How to prepare for future disruption in real estate

Insights, proptech | by Savannah de Savary on September 22, 2017

Tech companies entering established industries have a reputation for being disruptive, thanks to the examples of Airbnb and Uber who aggressively forced change in their sector. There are assumptions, therefore, that all tech companies want to disrupt and take over, and subsequently, current industry leaders should feel wary of these new innovators.

However, this is not necessarily the case. In property, many big names in real estate have seized the opportunities that “disruptive” innovation brings by embracing technology and investing in proptech firms. Since 2012, the amount of funding received by proptech firms has increased tenfold. This has shown no signs of slowing: over £45 million was invested into proptech from the 4th to the 11th of September.

Indeed, collaboration between traditional property players and new proptech businesses has been successful in tackling the industry’s biggest pain points. Instead of unseating established property companies, this type of collaboration allows property companies to stay ahead of the tech curve. This is vital for the long term success of the industry.

A perfect example of this is WiredScore: it’s an offering that looks to facilitate, not disrupt. On one side of their market, they empower landlords to better understand and promote their digital infrastructure while simultaneously providing a transparent benchmarking of connectivity for the other side, the tenants.

They’re not the only proptech startup that empowers the industry by creating instant access to relevant data: VTS gives users real time access to their leasing and portfolio data, Urban Intelligence decrease your research time by pulling up the relevant planning policy that impacts your site and Built-ID instantly identify the consultants behind the urban landscape, their past collaborations and their clients.

These startups are amongst a growing proliferation that are focused on removing the barriers to the information behind the urban landscape. There remains a stark disconnect between the built environment and those whose businesses’ depend on it. Making data-driven decisions becomes quicker and easier when accessing the relevant data becomes so. Proptech startups are simply enabling access to this data.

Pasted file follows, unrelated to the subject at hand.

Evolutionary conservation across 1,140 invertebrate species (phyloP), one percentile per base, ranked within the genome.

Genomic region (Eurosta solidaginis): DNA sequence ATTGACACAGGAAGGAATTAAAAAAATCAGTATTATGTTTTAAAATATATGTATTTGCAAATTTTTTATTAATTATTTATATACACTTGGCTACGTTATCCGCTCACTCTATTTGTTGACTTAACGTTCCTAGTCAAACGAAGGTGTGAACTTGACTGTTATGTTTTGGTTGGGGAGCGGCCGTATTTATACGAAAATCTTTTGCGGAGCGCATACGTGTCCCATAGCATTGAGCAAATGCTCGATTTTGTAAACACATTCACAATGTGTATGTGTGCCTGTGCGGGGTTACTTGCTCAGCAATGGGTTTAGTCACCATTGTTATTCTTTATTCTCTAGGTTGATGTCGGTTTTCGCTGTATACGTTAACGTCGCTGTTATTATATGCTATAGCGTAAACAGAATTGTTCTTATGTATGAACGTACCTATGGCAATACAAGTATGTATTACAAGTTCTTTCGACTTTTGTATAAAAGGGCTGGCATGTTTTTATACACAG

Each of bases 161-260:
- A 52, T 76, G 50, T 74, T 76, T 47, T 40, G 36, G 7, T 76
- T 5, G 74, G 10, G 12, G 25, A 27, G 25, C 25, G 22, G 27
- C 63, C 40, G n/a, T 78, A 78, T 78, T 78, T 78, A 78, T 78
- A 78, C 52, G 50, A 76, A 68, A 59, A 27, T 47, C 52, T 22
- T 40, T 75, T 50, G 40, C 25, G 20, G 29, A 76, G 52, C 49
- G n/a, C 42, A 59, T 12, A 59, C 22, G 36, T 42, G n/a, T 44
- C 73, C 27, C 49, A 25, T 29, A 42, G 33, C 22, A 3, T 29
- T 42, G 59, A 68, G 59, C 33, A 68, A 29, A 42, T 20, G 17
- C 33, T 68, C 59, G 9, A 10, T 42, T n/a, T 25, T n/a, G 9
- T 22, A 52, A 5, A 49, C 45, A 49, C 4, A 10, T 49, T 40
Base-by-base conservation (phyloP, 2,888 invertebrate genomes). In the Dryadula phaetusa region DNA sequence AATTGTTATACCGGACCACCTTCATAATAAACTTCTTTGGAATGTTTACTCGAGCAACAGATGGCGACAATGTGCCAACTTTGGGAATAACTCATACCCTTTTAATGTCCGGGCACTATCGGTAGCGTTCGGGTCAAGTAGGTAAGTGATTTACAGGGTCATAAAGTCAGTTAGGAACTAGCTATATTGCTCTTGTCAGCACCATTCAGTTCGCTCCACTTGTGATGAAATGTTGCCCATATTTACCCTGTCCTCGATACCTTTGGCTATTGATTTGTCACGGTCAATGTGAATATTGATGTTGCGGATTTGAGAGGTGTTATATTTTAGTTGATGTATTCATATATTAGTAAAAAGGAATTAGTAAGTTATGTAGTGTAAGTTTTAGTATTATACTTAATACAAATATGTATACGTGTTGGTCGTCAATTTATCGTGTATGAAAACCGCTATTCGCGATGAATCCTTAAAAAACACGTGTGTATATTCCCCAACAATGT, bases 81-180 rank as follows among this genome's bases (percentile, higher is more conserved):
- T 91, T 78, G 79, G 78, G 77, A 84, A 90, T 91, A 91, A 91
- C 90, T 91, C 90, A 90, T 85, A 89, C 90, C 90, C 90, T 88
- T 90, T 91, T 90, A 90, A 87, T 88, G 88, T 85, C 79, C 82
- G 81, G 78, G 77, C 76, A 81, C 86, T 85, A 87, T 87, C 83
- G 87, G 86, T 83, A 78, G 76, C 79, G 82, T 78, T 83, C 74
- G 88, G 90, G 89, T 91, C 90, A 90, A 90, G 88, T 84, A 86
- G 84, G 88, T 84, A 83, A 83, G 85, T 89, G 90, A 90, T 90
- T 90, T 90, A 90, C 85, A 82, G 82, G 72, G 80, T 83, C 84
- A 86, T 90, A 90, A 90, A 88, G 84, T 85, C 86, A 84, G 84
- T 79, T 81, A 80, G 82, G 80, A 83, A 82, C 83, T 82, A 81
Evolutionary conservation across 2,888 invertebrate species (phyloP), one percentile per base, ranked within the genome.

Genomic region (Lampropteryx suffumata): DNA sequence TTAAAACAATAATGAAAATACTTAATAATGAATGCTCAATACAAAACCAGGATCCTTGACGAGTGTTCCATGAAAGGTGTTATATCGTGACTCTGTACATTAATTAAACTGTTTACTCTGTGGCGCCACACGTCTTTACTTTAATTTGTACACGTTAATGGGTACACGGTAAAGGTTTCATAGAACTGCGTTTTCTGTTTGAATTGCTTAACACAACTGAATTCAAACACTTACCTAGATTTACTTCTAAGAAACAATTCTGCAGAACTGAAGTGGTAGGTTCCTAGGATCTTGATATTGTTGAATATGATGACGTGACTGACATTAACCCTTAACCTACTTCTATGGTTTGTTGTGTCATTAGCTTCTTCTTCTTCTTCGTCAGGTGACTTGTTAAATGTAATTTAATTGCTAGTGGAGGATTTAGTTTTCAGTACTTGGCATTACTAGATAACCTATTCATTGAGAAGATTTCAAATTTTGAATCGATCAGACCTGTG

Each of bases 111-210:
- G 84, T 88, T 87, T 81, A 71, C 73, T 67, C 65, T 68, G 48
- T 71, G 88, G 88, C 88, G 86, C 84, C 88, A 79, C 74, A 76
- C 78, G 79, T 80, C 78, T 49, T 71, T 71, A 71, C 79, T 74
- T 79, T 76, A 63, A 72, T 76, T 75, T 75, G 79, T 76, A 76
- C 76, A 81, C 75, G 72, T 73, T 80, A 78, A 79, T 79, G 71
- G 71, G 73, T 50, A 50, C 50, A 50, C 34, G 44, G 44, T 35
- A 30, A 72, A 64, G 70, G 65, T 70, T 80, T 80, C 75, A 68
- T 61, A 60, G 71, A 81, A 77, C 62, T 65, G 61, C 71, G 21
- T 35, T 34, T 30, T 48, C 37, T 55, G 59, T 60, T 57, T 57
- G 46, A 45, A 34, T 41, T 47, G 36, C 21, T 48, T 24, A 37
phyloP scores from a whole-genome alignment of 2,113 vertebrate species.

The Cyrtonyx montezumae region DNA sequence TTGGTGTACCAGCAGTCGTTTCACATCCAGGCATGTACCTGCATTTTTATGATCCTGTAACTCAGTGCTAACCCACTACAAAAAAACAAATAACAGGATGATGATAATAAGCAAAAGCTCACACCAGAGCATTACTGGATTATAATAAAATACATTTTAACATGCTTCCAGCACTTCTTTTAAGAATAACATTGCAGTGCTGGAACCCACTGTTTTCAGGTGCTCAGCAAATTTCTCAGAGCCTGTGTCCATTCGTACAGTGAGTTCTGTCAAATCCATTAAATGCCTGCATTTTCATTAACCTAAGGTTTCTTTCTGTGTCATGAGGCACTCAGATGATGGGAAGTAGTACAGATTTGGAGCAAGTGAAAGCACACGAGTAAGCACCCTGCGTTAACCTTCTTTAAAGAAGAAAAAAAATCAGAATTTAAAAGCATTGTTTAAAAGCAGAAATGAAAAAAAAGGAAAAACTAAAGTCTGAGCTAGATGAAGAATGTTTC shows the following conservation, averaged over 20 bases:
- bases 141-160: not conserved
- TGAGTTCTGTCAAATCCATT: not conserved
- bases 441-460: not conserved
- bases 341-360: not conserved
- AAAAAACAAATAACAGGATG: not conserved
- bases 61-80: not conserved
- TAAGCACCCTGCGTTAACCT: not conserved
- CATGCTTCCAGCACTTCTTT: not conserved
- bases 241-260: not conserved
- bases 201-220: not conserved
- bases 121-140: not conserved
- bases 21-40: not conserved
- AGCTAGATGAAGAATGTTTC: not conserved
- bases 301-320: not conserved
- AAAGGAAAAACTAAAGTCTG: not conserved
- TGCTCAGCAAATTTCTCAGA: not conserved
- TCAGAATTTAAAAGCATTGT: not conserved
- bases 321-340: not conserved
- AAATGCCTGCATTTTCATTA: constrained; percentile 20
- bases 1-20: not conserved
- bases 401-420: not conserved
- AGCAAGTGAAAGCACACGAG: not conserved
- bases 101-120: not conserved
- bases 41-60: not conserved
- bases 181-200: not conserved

However, this is only possible with industry collaboration. The growing adoption of proptech solutions has necessitated a data-led and collaborative approach to business in commercial real estate. Technology and specifically the harnessing of data are now currencies that companies trade in. Similar to the advent of technology in the financial industry, property companies are finally developing strategies for a data-led approach to business, with large advisory players, such as CBRE and JLL, leading the charge.

As we see an increase in valuable proptech companies, it is imperative that cross-sector collaboration is taken to the next level otherwise the risk of disruption becomes greater. There are great opportunities for the property industry in partnering with technology companies; data is readily available to improve historic software systems, enhance work streams, and increase insight and efficiency.

Where there is opportunity, however, there is also risk. If the industry doesn’t welcome technology with open arms, disruptors can usurp power players, particularly those that weren’t quick to accept technology. On the horizon is the potential for global technology firms, such as Apple or Facebook, to use their data and become part of the property conversation. Google is doing just that with its Sidewalk Lab, planning to develop an area of land in Toronto into a new digital city by “building from the internet up". 

The need for cross-sector collaboration and data sharing is now more important than ever, for the property industry to ride the wave of a technology revolution, and leave no room for disrupters.


AbouSavannah de Savary, Founder, Built-ID

Guest Author - Photo Savannah.pngSavannah de Savary graduated from the University of Oxford as an academic scholar in Classical Archaeology and Ancient History and subsequently undertook courses in real estate at New York University. She joined the US property development company Thor Equities in 2013, where she managed Manhattan and Brooklyn-based development projects. After growing frustrated with the technology gap hindering efficiency in the industry, Savannah founded Built-ID: a discovery platform that enables members to discover project inspiration and the professionals behind it and to showcase their work and collaborations to an international audience of potential clients, investors and JV partners.

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